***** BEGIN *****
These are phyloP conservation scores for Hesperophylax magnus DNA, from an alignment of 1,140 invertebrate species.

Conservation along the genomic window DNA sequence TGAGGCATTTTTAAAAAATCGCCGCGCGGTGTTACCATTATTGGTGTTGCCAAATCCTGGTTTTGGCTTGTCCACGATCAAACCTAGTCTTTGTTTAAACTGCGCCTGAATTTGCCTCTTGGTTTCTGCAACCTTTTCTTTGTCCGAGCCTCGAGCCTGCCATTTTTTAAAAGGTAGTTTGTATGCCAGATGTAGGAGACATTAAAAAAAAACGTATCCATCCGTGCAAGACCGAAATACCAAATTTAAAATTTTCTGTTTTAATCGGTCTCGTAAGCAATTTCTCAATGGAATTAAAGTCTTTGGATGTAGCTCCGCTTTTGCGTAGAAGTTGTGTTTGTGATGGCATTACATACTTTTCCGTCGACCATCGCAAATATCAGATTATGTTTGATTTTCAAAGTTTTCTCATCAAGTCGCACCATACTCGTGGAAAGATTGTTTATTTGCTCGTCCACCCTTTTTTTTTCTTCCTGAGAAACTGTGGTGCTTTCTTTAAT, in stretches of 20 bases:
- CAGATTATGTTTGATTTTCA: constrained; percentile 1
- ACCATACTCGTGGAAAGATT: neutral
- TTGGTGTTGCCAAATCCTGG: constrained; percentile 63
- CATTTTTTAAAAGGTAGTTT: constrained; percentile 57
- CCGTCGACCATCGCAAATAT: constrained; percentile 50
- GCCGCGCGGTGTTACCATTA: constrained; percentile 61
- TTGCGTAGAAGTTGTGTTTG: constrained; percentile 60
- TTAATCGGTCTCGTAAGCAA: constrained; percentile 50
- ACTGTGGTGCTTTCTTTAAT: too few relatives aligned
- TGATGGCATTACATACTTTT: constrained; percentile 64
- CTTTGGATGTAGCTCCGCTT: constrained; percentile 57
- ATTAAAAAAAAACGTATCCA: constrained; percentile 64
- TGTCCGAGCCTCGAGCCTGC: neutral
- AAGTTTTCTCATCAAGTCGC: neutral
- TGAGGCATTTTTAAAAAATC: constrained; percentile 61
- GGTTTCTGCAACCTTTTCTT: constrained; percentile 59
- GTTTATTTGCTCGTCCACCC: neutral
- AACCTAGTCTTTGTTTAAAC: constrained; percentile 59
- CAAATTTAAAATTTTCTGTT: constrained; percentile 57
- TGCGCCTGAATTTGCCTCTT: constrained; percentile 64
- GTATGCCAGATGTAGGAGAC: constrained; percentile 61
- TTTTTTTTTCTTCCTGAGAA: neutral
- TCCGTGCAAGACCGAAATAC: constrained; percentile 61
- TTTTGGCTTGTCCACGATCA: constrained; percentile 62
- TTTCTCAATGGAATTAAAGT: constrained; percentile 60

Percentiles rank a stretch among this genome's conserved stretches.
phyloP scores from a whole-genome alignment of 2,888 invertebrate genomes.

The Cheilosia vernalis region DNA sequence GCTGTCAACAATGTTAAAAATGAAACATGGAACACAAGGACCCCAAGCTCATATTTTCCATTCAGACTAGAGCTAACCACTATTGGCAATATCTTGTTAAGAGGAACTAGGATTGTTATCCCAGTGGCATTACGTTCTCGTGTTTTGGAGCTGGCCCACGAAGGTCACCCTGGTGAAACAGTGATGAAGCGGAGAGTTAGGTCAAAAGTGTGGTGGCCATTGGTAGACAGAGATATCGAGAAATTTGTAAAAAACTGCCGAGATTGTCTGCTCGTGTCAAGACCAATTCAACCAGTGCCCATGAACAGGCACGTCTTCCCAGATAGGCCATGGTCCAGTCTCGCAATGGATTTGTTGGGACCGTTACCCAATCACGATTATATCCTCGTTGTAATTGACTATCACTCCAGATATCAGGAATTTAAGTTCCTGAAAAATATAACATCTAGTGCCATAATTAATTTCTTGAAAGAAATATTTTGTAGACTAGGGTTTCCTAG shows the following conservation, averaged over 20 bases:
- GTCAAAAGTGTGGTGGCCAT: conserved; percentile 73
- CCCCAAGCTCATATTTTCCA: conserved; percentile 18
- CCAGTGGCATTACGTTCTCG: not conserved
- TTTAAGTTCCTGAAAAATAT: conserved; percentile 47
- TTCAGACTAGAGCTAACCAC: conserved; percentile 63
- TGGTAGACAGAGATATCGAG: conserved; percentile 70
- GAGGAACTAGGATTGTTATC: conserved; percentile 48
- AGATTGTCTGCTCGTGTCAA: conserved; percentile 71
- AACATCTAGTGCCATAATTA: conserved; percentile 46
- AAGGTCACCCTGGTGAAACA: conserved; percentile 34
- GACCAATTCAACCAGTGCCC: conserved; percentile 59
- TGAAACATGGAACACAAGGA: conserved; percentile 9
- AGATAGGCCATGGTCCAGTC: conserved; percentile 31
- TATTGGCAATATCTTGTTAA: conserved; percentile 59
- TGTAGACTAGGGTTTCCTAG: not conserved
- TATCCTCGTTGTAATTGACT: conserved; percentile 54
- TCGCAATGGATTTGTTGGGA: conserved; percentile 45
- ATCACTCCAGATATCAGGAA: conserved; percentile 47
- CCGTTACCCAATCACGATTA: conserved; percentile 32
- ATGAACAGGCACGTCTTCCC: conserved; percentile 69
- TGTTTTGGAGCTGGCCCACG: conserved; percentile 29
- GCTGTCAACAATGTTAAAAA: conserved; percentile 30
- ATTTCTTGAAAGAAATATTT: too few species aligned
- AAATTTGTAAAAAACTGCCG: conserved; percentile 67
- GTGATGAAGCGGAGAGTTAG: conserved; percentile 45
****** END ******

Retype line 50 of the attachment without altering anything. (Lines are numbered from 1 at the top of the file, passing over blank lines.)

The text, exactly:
- ATGAACAGGCACGTCTTCCC: conserved; percentile 69